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Survey Article


The 2016 term of the United States Court of Appeals for the Eleventh Circuit included important precedential opinions on a number of evidence topics. For example, in four cases the court considered what evidence constitutes "testimonial out-of-court statements" that are precluded by the Sixth Amendment's Confrontation Clause unless the declarant is unavailable and the defendant has a prior opportunity for cross-examination. The court also considered the interplay between a defendant's Sixth Amendment right to an effective cross-examination and the district court's authority to limit the scope of cross-examination.

The court issued two published opinions of importance regarding the Fifth Amendment right against self-incrimination: one addressed whether a defendant's pre-Miranda silence may be used as substantive evidence of guilt; the other considered the issue of first impression of whether a public employee may waive Fifth Amendment protections, which would allow statements made during an investigation to be used in a subsequent criminal case.

Regarding the admissibility of expert opinions, in the 2016 term the Eleventh Circuit continued the apparent trend (discussed in last year's evidence survey) of more closely scrutinizing exclusions of expert evidence. Similar to previous years, the circuit court affirmed four out of the five expert evidence cases it considered, with the single reversal being a case where the district court excluded the plaintiffs primary expert evidence and then granted summary judgment for the defendant.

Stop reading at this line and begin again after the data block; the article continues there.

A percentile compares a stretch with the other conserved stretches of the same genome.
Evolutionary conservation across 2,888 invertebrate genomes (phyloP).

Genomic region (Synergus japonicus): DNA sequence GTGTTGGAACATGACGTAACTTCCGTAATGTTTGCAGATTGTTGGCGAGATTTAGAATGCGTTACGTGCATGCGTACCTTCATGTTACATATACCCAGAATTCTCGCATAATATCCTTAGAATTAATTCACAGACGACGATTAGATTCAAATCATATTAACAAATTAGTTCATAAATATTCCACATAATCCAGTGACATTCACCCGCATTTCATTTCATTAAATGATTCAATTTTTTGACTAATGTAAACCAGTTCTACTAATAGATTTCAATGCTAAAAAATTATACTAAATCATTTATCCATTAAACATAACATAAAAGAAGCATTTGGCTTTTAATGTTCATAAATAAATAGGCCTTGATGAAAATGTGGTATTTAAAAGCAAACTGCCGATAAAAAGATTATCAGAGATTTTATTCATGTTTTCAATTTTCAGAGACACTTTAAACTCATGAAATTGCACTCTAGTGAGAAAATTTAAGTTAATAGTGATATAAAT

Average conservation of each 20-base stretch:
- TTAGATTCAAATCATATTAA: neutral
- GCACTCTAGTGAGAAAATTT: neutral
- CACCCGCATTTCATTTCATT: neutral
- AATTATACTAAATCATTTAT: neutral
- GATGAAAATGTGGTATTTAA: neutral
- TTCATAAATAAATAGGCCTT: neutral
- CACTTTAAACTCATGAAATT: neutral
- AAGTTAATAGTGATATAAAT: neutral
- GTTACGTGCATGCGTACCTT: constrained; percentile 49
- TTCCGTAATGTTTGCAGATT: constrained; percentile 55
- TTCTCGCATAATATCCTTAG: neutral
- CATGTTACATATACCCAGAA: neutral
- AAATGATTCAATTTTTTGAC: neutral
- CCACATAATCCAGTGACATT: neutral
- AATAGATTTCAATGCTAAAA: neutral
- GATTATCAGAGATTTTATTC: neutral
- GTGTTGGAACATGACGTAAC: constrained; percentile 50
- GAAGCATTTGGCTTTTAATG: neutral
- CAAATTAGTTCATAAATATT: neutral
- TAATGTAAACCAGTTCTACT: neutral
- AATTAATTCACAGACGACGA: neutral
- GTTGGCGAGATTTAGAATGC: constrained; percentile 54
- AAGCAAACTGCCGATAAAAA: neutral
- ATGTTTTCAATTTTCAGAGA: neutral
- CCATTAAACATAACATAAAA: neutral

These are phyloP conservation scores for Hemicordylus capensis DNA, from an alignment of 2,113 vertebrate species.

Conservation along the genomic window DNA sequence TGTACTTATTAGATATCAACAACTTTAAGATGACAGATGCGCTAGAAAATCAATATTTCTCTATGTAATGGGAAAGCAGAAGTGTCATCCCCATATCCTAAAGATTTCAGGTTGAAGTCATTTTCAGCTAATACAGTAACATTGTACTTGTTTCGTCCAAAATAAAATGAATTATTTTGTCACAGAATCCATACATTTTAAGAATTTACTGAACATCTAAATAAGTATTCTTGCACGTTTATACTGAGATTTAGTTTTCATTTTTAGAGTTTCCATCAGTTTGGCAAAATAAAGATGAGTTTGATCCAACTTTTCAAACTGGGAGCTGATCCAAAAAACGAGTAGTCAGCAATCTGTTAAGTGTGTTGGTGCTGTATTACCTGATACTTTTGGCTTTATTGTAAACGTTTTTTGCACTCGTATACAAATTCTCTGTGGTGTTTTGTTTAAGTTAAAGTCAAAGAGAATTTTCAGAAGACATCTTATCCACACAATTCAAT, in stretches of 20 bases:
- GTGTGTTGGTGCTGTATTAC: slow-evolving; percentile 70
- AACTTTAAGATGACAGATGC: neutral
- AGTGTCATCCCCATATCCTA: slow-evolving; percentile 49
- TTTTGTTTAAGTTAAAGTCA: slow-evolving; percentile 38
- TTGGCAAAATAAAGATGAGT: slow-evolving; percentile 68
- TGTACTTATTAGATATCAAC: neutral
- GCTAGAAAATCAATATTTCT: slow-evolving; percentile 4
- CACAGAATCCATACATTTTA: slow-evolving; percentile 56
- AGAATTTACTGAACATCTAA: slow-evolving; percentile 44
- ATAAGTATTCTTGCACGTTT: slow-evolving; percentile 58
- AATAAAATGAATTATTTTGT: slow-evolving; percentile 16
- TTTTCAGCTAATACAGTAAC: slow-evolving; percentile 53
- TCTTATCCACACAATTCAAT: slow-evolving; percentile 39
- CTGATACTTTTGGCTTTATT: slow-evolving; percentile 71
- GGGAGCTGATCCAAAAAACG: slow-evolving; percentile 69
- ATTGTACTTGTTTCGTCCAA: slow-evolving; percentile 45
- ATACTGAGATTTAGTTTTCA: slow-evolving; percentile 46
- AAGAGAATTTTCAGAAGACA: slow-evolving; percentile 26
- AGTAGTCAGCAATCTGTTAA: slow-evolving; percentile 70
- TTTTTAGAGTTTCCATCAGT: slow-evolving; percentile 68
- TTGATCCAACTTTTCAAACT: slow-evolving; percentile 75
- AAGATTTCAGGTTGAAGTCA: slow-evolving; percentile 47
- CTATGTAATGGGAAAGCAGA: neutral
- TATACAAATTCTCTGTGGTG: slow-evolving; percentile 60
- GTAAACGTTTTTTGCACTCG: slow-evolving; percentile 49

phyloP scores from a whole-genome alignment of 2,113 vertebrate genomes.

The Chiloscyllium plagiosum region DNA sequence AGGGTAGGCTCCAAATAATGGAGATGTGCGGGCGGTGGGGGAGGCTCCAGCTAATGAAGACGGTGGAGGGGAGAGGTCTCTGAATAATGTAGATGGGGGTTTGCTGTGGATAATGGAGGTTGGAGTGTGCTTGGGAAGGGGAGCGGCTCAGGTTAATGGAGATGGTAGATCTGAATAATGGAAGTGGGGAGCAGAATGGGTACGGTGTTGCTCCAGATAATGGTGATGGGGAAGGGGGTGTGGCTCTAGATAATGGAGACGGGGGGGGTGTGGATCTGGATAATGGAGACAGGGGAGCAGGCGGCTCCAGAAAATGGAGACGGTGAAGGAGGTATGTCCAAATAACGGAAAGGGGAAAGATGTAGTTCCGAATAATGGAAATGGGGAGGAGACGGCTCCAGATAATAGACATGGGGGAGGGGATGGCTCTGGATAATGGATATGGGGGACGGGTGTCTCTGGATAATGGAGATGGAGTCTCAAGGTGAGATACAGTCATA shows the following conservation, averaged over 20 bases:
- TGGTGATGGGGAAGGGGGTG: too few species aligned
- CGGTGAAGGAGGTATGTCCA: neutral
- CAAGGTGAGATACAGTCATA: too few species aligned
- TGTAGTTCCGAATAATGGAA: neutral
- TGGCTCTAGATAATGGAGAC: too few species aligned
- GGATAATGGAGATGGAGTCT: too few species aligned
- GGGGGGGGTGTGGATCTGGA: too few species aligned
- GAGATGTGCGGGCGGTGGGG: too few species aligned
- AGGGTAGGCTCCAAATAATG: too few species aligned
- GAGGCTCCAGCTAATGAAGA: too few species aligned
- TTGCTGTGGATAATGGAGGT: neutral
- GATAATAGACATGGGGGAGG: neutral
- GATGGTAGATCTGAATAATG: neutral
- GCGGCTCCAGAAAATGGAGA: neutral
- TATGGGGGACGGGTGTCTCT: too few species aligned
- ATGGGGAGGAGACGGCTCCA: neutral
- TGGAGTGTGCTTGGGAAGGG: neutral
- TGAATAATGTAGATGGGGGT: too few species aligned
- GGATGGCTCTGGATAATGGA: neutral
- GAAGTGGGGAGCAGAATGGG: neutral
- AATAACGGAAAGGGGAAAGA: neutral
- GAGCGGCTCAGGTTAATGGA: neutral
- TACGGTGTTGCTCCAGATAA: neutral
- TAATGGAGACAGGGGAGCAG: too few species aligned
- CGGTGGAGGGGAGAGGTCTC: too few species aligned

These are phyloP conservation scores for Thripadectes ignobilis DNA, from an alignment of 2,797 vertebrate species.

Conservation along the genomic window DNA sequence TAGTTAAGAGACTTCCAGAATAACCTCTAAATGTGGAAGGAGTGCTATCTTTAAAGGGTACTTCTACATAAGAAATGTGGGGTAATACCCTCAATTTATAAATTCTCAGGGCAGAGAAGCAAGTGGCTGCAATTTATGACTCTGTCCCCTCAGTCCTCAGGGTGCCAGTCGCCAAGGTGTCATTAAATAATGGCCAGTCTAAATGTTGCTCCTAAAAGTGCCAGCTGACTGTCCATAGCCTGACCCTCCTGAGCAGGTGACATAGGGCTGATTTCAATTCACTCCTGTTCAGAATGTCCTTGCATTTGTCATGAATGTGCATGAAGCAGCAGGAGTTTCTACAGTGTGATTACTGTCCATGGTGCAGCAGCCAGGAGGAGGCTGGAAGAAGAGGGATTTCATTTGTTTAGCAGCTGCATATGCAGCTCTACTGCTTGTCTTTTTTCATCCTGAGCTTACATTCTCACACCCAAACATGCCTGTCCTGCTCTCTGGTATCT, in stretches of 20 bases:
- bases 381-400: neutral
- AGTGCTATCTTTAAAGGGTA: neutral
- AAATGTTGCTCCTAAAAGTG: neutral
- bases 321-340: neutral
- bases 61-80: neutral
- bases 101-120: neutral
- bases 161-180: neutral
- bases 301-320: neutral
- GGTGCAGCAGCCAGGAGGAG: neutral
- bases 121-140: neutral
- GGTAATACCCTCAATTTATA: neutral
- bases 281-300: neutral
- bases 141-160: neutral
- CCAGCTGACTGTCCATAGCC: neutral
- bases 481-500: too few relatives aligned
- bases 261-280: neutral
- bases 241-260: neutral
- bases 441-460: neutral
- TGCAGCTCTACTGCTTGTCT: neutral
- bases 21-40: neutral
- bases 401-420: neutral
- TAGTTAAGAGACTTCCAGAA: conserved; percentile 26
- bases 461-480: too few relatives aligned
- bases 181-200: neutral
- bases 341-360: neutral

The Eleventh Circuit also issued two published opinions addressing matters of first impression regarding the Federal Rules of Evidence's prohibition on character evidence. In one case involving a defendant's claim that he was entrapped by the government in a charge of coercing an underage girl into prostitution, the Eleventh Circuit held that the defendant should have been allowed to introduce evidence of specific conduct to rebut the government's claim that he was predisposed to seek out sex with minors. In another case of first impression, the court held that a conviction following a nolo contendere plea does not provide sufficient evidence such that it may be admitted to show the defendant committed a "prior bad act" under Rule 404(b) of the Federal Rules of Evidence. This Survey of the Eleventh Circuit's 2016 evidence opinions provides a concise summary of all of these rulings and provides the practitioner with a succinct overview of the most important evidence rulings by the Eleventh Circuit in 2016.

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